“A Thousand Plateaus conceptualizes desire as a force that is ontologically immanent to all life on earth, and that propels ‘earth moves’ across and between geological strata and biological orders.  By mapping the transversality of symbiogenesis across the vertical lines of genealogical descent, Deleuze and Guattari ask us to think rhizomatically like an earthbound desert nomad, and to not (or not only) think aborescently (transcendentally, linearly) like a European metaphysician.  Thinking, they say, should look to

the wisdom of the plants; even when they have roots, there is always an outside where they form a rhizome with something else – with wind, an animal, human beings (and there is also an aspect under which animals themselves form rhizomes, as do people, etc.). “Drunkenness as a triumphant irruption of the plant in us.”  Always follow the rhizome by rupture; lengthen, prolong, and relay the line of flight; make it vary, until you have produced the most abstract and tortuous lines of dimensions and broken directions.  Conjugate the deterritorialized flows.  Follow the plants…Write, form a rhizome. (D+G 1987, 11)

Joseph Paxton, Dryandria Longifolia (1834), Paxton’s Botanical Magazine (scan by author, courtesy U Toronto Thomas Fisher Rare Book Library)

When I’m writing plants, I’m writing aggregations; I’m writing milieus and interactions.  Same as any body, but vegetality makes the difference.  I want to ask phenomenological questions: How do they do what they do?  What is their desire?  What are they making?  I am not as concerned with how I will know what they do.  I’m following Jakob von Uexküll’s ambling methodology in “A Foray into the Worlds of Animals and Humans” (2010 [1934]):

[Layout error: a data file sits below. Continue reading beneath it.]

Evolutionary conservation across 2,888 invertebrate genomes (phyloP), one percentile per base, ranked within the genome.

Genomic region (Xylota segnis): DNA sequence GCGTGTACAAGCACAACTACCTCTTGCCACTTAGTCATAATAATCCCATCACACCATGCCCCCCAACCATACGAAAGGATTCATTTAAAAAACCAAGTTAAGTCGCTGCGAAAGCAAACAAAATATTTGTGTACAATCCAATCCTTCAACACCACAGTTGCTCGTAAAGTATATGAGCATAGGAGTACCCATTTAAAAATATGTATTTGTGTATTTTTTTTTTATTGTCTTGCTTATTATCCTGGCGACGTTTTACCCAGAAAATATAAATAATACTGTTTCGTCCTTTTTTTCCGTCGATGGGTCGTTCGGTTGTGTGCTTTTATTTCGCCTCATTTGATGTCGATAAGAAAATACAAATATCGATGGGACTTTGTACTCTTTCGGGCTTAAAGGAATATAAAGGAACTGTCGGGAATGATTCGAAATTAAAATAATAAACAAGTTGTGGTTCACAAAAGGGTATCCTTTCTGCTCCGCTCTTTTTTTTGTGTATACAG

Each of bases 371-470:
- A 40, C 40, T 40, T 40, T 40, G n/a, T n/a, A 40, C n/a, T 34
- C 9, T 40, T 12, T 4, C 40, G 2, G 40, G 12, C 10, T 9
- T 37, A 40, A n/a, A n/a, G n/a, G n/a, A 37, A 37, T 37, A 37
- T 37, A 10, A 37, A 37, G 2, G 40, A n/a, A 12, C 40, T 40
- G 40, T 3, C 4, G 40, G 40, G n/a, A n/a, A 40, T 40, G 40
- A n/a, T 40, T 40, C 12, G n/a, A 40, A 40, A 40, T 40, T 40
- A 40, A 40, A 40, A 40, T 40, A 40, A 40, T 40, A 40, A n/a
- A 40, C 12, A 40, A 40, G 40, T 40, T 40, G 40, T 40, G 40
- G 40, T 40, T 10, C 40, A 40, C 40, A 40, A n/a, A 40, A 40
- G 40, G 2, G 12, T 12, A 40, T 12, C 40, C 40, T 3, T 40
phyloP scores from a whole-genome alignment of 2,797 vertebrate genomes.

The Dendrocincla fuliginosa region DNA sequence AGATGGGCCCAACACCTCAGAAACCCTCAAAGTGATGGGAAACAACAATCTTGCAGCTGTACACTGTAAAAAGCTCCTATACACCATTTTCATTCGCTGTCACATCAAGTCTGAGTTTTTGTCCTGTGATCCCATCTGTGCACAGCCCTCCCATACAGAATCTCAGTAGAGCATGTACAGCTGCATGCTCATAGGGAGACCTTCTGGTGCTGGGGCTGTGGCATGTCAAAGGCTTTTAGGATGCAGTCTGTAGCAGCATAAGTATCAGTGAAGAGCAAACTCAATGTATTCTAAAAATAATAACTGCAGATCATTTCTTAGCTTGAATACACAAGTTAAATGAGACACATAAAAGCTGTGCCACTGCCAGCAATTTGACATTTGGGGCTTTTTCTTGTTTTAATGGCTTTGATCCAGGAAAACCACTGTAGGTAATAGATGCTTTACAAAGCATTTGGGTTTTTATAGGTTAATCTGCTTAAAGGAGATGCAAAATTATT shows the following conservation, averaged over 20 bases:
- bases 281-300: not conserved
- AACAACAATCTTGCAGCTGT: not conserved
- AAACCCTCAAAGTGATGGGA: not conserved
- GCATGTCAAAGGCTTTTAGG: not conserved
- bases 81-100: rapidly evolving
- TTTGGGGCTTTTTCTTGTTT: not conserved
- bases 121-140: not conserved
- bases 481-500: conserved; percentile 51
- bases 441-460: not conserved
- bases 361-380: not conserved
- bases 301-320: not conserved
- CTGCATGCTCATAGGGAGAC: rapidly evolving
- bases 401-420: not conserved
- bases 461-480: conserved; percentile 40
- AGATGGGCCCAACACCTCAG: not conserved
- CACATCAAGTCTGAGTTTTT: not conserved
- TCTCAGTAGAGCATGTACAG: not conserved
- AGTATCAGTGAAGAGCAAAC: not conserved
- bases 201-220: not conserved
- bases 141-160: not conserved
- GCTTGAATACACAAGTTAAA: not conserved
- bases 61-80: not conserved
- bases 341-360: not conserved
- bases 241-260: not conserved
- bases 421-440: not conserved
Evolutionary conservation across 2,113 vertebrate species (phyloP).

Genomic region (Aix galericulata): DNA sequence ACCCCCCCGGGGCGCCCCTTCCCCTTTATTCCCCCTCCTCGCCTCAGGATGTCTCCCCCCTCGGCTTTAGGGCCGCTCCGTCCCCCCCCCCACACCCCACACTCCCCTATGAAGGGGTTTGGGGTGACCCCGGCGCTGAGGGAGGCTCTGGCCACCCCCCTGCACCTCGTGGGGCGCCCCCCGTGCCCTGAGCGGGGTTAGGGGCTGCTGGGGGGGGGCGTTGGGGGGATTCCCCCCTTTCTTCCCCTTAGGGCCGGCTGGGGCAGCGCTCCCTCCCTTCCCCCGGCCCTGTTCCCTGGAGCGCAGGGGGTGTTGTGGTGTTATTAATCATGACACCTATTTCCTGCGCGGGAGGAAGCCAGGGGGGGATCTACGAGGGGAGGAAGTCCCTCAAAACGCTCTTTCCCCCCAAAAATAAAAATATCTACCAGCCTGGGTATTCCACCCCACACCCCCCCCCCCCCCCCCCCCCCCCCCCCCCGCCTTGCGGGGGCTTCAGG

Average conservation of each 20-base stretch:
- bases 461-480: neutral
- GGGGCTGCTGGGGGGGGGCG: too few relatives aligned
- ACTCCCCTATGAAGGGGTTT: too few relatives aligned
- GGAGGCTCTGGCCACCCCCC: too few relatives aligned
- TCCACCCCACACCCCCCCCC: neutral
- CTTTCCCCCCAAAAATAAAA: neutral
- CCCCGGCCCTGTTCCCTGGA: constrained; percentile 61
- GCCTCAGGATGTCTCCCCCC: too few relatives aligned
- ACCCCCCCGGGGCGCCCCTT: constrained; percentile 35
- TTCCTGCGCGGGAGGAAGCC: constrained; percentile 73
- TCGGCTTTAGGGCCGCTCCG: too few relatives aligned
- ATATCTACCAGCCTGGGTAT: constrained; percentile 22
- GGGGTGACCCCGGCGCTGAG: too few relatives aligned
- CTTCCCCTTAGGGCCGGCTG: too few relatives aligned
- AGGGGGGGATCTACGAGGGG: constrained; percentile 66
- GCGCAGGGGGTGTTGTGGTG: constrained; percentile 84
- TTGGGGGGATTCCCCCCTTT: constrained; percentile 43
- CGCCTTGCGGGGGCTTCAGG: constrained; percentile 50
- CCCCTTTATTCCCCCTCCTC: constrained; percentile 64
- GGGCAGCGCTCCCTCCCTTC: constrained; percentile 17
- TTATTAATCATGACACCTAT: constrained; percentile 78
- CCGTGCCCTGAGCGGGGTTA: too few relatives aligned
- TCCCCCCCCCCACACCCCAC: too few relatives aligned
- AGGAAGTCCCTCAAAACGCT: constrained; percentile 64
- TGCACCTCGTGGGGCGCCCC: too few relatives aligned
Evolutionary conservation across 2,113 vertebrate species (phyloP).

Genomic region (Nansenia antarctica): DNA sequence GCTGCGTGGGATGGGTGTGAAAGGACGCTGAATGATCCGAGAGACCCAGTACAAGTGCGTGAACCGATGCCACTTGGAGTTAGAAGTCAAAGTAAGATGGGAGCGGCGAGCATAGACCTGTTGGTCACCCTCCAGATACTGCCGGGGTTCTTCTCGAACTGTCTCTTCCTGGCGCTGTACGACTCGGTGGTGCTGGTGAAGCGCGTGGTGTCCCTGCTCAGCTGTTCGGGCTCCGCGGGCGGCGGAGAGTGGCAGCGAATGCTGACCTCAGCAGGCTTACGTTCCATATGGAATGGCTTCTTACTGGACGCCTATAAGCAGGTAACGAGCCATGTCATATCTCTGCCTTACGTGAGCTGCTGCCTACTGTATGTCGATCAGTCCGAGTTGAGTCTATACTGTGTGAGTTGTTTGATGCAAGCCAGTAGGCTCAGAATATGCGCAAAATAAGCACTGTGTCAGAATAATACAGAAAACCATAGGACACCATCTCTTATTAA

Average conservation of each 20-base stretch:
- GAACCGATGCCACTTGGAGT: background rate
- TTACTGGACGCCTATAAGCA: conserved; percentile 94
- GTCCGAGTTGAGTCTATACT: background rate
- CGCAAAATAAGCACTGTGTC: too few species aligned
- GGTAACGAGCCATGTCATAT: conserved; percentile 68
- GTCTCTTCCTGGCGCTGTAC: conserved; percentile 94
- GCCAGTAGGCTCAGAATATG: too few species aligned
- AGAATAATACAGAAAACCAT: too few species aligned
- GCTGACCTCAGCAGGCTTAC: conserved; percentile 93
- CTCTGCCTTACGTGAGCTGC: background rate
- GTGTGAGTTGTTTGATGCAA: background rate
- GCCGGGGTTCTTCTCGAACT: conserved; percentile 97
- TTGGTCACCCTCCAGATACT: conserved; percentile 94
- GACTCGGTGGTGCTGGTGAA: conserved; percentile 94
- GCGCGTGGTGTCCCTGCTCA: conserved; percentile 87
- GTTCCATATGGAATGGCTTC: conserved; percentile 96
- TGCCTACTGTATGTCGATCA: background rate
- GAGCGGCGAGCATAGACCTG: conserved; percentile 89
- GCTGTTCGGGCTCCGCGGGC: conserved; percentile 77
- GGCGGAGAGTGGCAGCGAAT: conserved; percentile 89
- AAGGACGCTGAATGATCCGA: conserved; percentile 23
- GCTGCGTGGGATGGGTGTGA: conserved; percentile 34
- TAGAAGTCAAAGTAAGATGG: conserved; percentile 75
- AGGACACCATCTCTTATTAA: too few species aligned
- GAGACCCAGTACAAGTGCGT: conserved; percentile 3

We begin such a stroll on a sunny day before a flowering meadow in which insects buzz and butterflies flutter, and we make a bubble around each of the animals living in the meadow.  The bubble represents each animal’s environment and contains all the features accessible to the subject.  As soon as we enter into one such bubble, the previous surroundings of the subject are completely reconfigured.  Many qualities of the colorful meadow vanish completely, others lose their coherence with one another, and new connections are created: A new world arises in each bubble. (43)

Joseph O’Neil notes in his “Translator’s Introduction” to Uexküll, “The complications of translating Jakob von Uexküll’s text begin with its title. The text describes itself as a series of Streifzüge, of forays, of rambles, a walk-through” (2010:35).  Rambling – as I so often do – is one way to find the thought bubble.  Intentional ambling or, more simply, cruising.  I am perhaps more immediately concerned not with the “animals living in the meadow” but with the livingness of the meadow, vibrating as it is with life in a series of layered ‘moments,’ as Uexküll goes on to explore them.  My imagining is not fully separable from the image of another person, the third (or second) element, bobbing in the bramble (if that’s the kind of space we’re in), hiding behind some foliage, part of a plumage.

As I enter October, I enter a month of rigorous writing, some of which I’ll share here in fragmentary, visualized, mediatized ways.  I’m following about four lines of desire in the next month:

1.  Finally writing past the High Line.

2.  Finding plants and figuring out how they live from the ground.

3.  Recalling my subjectivity as writer, queering it (again), getting into the dirt, doing.

4.  Realizing some connections and constellations in the handfuls of queer theory texts I’ve sifted through in the last 6 months.